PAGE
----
Regulation of Investment Advisors and Investment Advisor Representatives - State Registered Investment Advisors
Some IAs must register with the state rather than with the SEC (see the section below). If you register through your state, you are regulated by the Uniform Securities Act (USA) instead of the Investment Advisers Act of 1940. Under the USA, you must register as an investment advisor if you provide any of the following services for compensation:
- Engaging in the business of advising others, either directly or indirectly (such as via a newsletter), as to the value of securities or the advisability of investing in securities OR
- Issuing analyses or reports on a regular basis as part of a business OR
- Providing investment advisory services to others in a financial planning practice
Exclusions from this definition include the following:
- Banks, savings and loans, trusts
- Professionals such as lawyers and accountants whose advice is incidental to their professional practice
- Broker-dealers whose advice is incidental to the conduct of their business and who receive no special compensation for these services
- Publishers, employees or columnists of bona-fide newspapers, news magazines, business or financial periodicals, and owners and employees of cable, radio or TV networks where the content is NOT based on the specific investment situation of each client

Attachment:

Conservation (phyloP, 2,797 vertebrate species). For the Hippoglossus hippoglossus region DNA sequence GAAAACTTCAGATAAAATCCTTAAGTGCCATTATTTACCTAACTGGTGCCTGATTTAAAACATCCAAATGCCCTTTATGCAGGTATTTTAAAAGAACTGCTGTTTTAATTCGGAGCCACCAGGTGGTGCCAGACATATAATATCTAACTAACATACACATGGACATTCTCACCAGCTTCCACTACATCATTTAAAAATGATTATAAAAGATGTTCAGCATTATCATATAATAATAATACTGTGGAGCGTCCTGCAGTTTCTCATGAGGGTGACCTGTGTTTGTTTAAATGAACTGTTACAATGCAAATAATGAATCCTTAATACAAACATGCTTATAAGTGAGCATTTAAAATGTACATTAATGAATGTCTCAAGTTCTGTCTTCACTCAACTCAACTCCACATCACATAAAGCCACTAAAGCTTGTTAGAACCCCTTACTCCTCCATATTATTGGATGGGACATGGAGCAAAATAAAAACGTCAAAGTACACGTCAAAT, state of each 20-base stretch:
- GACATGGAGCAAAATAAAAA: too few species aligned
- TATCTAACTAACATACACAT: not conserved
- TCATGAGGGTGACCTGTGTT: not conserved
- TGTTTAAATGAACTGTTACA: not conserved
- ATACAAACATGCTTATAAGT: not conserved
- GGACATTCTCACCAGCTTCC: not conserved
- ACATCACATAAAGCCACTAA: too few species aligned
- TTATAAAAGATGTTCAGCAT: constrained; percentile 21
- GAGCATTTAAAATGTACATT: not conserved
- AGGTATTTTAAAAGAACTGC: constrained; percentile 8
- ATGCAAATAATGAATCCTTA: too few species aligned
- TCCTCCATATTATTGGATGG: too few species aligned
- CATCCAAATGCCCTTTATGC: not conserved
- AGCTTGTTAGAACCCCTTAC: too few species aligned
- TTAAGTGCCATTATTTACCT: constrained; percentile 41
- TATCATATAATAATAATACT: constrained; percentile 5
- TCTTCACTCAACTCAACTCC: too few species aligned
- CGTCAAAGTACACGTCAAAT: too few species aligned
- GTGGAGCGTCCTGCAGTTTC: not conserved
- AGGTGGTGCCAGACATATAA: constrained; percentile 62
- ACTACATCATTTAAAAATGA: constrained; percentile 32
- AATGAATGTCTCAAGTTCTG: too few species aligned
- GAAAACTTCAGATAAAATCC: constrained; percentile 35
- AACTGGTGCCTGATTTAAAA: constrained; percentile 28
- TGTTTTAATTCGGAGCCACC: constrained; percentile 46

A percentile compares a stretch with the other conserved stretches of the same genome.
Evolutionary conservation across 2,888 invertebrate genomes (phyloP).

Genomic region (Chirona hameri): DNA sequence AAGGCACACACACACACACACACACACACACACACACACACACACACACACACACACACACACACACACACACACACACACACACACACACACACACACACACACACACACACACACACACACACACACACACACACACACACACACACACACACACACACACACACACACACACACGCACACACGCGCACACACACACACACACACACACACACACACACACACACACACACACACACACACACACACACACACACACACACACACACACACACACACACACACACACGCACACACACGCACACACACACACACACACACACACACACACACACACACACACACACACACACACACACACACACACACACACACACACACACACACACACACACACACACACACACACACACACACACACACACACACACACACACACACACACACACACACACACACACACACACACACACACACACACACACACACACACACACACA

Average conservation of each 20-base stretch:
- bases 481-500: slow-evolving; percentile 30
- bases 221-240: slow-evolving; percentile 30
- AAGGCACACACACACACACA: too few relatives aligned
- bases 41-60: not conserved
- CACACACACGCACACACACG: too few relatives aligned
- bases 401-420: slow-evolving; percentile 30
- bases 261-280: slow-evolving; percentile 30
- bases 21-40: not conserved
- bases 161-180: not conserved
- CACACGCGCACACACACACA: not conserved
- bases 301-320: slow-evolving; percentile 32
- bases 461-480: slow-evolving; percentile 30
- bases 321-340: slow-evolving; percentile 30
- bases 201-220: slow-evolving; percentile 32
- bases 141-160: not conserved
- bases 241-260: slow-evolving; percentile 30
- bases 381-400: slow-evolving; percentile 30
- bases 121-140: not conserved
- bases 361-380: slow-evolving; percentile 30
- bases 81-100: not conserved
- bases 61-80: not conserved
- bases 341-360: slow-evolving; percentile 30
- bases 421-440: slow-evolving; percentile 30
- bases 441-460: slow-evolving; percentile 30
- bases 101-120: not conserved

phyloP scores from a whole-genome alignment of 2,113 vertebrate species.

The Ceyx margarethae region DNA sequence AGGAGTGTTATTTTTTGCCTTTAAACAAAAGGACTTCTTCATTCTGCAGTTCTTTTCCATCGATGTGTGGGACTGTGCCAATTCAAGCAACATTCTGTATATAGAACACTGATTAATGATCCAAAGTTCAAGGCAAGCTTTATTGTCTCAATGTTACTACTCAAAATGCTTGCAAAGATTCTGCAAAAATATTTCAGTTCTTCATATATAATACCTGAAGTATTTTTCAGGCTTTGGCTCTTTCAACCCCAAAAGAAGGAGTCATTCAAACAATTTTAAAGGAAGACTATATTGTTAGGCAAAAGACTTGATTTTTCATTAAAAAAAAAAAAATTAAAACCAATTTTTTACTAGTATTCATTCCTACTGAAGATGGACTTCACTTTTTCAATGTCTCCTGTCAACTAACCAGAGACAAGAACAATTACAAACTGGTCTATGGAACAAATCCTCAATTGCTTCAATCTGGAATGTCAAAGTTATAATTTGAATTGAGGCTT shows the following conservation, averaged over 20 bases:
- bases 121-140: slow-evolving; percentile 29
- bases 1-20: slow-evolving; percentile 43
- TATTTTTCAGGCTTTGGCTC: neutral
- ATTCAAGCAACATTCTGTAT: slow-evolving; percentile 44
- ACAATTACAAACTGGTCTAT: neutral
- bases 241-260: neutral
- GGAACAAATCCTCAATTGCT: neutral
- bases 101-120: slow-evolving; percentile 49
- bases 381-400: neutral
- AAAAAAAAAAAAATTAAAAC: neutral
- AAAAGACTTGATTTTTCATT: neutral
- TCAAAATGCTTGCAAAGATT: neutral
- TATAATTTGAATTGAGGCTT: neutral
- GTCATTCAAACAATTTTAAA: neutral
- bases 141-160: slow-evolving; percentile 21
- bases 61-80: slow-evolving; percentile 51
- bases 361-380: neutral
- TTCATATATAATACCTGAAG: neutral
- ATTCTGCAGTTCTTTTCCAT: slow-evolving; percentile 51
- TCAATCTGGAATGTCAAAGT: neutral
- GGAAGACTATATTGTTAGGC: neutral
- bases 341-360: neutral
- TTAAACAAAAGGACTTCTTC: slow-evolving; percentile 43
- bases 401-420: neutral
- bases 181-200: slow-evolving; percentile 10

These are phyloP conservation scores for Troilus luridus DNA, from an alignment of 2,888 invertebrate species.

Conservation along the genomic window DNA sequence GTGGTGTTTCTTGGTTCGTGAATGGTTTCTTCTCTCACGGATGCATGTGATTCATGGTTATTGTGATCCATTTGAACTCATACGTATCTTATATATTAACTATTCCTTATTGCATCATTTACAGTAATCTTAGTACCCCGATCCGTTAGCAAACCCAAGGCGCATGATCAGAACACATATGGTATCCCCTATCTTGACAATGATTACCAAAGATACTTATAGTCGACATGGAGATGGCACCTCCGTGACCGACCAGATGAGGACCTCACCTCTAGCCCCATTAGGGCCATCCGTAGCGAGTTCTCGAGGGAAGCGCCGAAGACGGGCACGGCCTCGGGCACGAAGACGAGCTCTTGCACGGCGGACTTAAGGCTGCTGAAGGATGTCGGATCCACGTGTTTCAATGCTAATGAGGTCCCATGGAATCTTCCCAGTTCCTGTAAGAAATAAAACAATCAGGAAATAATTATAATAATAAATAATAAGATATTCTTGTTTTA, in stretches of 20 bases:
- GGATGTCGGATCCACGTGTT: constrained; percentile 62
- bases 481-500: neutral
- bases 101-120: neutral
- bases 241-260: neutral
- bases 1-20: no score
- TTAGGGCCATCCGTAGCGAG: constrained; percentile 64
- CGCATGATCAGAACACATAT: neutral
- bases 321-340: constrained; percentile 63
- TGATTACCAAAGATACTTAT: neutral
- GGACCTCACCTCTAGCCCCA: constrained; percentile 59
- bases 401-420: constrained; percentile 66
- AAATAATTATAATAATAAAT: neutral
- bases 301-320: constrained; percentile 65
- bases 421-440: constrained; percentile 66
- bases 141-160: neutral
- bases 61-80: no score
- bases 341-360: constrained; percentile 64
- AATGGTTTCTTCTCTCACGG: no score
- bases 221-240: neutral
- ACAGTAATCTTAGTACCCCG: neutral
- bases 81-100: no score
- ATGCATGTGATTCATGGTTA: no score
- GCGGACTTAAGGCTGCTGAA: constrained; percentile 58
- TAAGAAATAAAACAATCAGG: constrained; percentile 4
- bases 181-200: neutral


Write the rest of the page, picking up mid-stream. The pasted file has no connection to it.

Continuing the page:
- Federal covered advisors
- Investment advisor representatives
- Any other person that is excluded by the Investment Advisers Act of 1940 from the definition of investment advisor; or
- Any other person excluded by the Administrator
Note that the definitions and exclusions for state covered advisors and federal covered advisors are similar but not identical.
The acid test for a publication (and you could easily see a question regarding Internet publications on the exam) is whether the publisher gives advice on the specific situations of clients. If a publication does not advise clients of stock-specific information and is a "bona-fide" publication (for example, the Wall Street Journal Online), it is not an investment advisor.
Refer to Appendix C for the Uniform Securities Act.
An IA must register in every state where he or she does business with clients, whether or not he or she actually maintains a place of business in the state. The only exemption is for advisors with no place of business in a state who:
only deal with professional investors
- have five or fewer clients in that state.
Notice that this USA definition for IAs, who must register if they have out of state clients, is very different from the one under the Investment Advisers Act of 1940, (mentioned in the earlier section). On the exam, make sure you determine whether a question is about an IA who is state registered or federally registered.